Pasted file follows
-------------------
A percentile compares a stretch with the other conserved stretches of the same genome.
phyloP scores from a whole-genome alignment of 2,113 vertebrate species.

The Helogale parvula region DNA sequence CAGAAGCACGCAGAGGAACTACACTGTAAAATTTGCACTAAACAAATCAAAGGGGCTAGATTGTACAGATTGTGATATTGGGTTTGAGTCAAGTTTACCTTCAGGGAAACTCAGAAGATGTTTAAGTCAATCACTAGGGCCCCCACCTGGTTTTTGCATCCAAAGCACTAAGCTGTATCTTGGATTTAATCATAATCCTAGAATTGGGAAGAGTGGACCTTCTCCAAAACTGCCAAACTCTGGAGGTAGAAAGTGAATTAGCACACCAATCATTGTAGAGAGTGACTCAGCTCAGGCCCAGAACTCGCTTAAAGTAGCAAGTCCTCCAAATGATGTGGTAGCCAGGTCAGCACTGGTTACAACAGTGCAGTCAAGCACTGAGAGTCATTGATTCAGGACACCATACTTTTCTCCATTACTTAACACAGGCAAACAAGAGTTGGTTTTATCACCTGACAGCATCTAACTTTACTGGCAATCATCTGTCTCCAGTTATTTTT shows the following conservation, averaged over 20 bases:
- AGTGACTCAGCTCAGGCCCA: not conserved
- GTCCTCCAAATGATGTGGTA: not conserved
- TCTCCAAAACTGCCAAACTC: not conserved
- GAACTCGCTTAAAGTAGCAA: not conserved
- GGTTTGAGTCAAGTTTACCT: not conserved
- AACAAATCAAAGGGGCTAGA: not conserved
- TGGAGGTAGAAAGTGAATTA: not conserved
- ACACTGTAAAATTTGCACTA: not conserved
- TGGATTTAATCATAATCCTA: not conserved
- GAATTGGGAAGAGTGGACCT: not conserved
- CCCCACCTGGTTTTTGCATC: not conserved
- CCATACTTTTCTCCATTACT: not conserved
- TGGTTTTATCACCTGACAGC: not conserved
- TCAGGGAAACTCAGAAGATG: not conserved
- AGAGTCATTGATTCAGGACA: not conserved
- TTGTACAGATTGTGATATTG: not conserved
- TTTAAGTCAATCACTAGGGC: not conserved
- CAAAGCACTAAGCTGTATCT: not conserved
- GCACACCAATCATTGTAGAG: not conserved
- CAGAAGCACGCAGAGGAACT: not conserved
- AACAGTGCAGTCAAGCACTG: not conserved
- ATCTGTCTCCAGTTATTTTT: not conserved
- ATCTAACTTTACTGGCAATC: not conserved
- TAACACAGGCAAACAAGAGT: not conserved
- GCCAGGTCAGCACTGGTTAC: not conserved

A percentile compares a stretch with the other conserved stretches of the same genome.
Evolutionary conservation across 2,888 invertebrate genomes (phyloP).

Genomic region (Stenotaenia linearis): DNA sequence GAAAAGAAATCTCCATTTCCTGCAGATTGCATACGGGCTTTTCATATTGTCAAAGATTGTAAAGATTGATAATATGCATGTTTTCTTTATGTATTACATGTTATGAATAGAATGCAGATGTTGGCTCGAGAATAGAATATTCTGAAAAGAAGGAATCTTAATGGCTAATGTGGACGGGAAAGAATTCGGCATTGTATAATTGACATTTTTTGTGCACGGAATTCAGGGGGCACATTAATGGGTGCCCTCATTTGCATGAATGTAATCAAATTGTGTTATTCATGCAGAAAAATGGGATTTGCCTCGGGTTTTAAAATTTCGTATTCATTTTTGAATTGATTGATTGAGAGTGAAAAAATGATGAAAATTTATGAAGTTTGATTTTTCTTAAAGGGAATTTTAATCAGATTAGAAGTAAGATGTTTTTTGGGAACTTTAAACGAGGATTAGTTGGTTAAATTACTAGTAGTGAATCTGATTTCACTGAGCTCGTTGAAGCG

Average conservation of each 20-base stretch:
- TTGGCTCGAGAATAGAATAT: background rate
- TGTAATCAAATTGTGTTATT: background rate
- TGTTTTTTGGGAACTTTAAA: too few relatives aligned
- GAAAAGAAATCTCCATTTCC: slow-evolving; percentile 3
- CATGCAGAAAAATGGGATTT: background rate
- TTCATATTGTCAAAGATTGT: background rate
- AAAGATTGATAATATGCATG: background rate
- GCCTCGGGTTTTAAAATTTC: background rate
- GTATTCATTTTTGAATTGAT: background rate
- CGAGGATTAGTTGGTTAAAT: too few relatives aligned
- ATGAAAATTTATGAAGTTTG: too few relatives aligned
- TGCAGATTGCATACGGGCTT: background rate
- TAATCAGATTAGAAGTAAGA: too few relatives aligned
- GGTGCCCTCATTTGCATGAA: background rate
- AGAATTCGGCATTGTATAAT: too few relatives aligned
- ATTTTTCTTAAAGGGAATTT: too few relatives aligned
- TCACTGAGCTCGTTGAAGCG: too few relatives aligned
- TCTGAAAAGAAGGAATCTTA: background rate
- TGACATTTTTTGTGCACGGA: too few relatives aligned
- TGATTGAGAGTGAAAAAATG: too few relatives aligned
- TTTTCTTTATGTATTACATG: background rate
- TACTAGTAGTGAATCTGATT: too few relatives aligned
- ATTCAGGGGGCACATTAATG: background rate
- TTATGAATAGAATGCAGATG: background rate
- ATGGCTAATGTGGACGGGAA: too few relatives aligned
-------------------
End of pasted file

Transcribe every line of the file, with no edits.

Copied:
A percentile compares a stretch with the other conserved stretches of the same genome.
phyloP scores from a whole-genome alignment of 2,113 vertebrate species.

The Helogale parvula region DNA sequence CAGAAGCACGCAGAGGAACTACACTGTAAAATTTGCACTAAACAAATCAAAGGGGCTAGATTGTACAGATTGTGATATTGGGTTTGAGTCAAGTTTACCTTCAGGGAAACTCAGAAGATGTTTAAGTCAATCACTAGGGCCCCCACCTGGTTTTTGCATCCAAAGCACTAAGCTGTATCTTGGATTTAATCATAATCCTAGAATTGGGAAGAGTGGACCTTCTCCAAAACTGCCAAACTCTGGAGGTAGAAAGTGAATTAGCACACCAATCATTGTAGAGAGTGACTCAGCTCAGGCCCAGAACTCGCTTAAAGTAGCAAGTCCTCCAAATGATGTGGTAGCCAGGTCAGCACTGGTTACAACAGTGCAGTCAAGCACTGAGAGTCATTGATTCAGGACACCATACTTTTCTCCATTACTTAACACAGGCAAACAAGAGTTGGTTTTATCACCTGACAGCATCTAACTTTACTGGCAATCATCTGTCTCCAGTTATTTTT shows the following conservation, averaged over 20 bases:
- AGTGACTCAGCTCAGGCCCA: not conserved
- GTCCTCCAAATGATGTGGTA: not conserved
- TCTCCAAAACTGCCAAACTC: not conserved
- GAACTCGCTTAAAGTAGCAA: not conserved
- GGTTTGAGTCAAGTTTACCT: not conserved
- AACAAATCAAAGGGGCTAGA: not conserved
- TGGAGGTAGAAAGTGAATTA: not conserved
- ACACTGTAAAATTTGCACTA: not conserved
- TGGATTTAATCATAATCCTA: not conserved
- GAATTGGGAAGAGTGGACCT: not conserved
- CCCCACCTGGTTTTTGCATC: not conserved
- CCATACTTTTCTCCATTACT: not conserved
- TGGTTTTATCACCTGACAGC: not conserved
- TCAGGGAAACTCAGAAGATG: not conserved
- AGAGTCATTGATTCAGGACA: not conserved
- TTGTACAGATTGTGATATTG: not conserved
- TTTAAGTCAATCACTAGGGC: not conserved
- CAAAGCACTAAGCTGTATCT: not conserved
- GCACACCAATCATTGTAGAG: not conserved
- CAGAAGCACGCAGAGGAACT: not conserved
- AACAGTGCAGTCAAGCACTG: not conserved
- ATCTGTCTCCAGTTATTTTT: not conserved
- ATCTAACTTTACTGGCAATC: not conserved
- TAACACAGGCAAACAAGAGT: not conserved
- GCCAGGTCAGCACTGGTTAC: not conserved

A percentile compares a stretch with the other conserved stretches of the same genome.
Evolutionary conservation across 2,888 invertebrate genomes (phyloP).

Genomic region (Stenotaenia linearis): DNA sequence GAAAAGAAATCTCCATTTCCTGCAGATTGCATACGGGCTTTTCATATTGTCAAAGATTGTAAAGATTGATAATATGCATGTTTTCTTTATGTATTACATGTTATGAATAGAATGCAGATGTTGGCTCGAGAATAGAATATTCTGAAAAGAAGGAATCTTAATGGCTAATGTGGACGGGAAAGAATTCGGCATTGTATAATTGACATTTTTTGTGCACGGAATTCAGGGGGCACATTAATGGGTGCCCTCATTTGCATGAATGTAATCAAATTGTGTTATTCATGCAGAAAAATGGGATTTGCCTCGGGTTTTAAAATTTCGTATTCATTTTTGAATTGATTGATTGAGAGTGAAAAAATGATGAAAATTTATGAAGTTTGATTTTTCTTAAAGGGAATTTTAATCAGATTAGAAGTAAGATGTTTTTTGGGAACTTTAAACGAGGATTAGTTGGTTAAATTACTAGTAGTGAATCTGATTTCACTGAGCTCGTTGAAGCG

Average conservation of each 20-base stretch:
- TTGGCTCGAGAATAGAATAT: background rate
- TGTAATCAAATTGTGTTATT: background rate
- TGTTTTTTGGGAACTTTAAA: too few relatives aligned
- GAAAAGAAATCTCCATTTCC: slow-evolving; percentile 3
- CATGCAGAAAAATGGGATTT: background rate
- TTCATATTGTCAAAGATTGT: background rate
- AAAGATTGATAATATGCATG: background rate
- GCCTCGGGTTTTAAAATTTC: background rate
- GTATTCATTTTTGAATTGAT: background rate
- CGAGGATTAGTTGGTTAAAT: too few relatives aligned
- ATGAAAATTTATGAAGTTTG: too few relatives aligned
- TGCAGATTGCATACGGGCTT: background rate
- TAATCAGATTAGAAGTAAGA: too few relatives aligned
- GGTGCCCTCATTTGCATGAA: background rate
- AGAATTCGGCATTGTATAAT: too few relatives aligned
- ATTTTTCTTAAAGGGAATTT: too few relatives aligned
- TCACTGAGCTCGTTGAAGCG: too few relatives aligned
- TCTGAAAAGAAGGAATCTTA: background rate
- TGACATTTTTTGTGCACGGA: too few relatives aligned
- TGATTGAGAGTGAAAAAATG: too few relatives aligned
- TTTTCTTTATGTATTACATG: background rate
- TACTAGTAGTGAATCTGATT: too few relatives aligned
- ATTCAGGGGGCACATTAATG: background rate
- TTATGAATAGAATGCAGATG: background rate
- ATGGCTAATGTGGACGGGAA: too few relatives aligned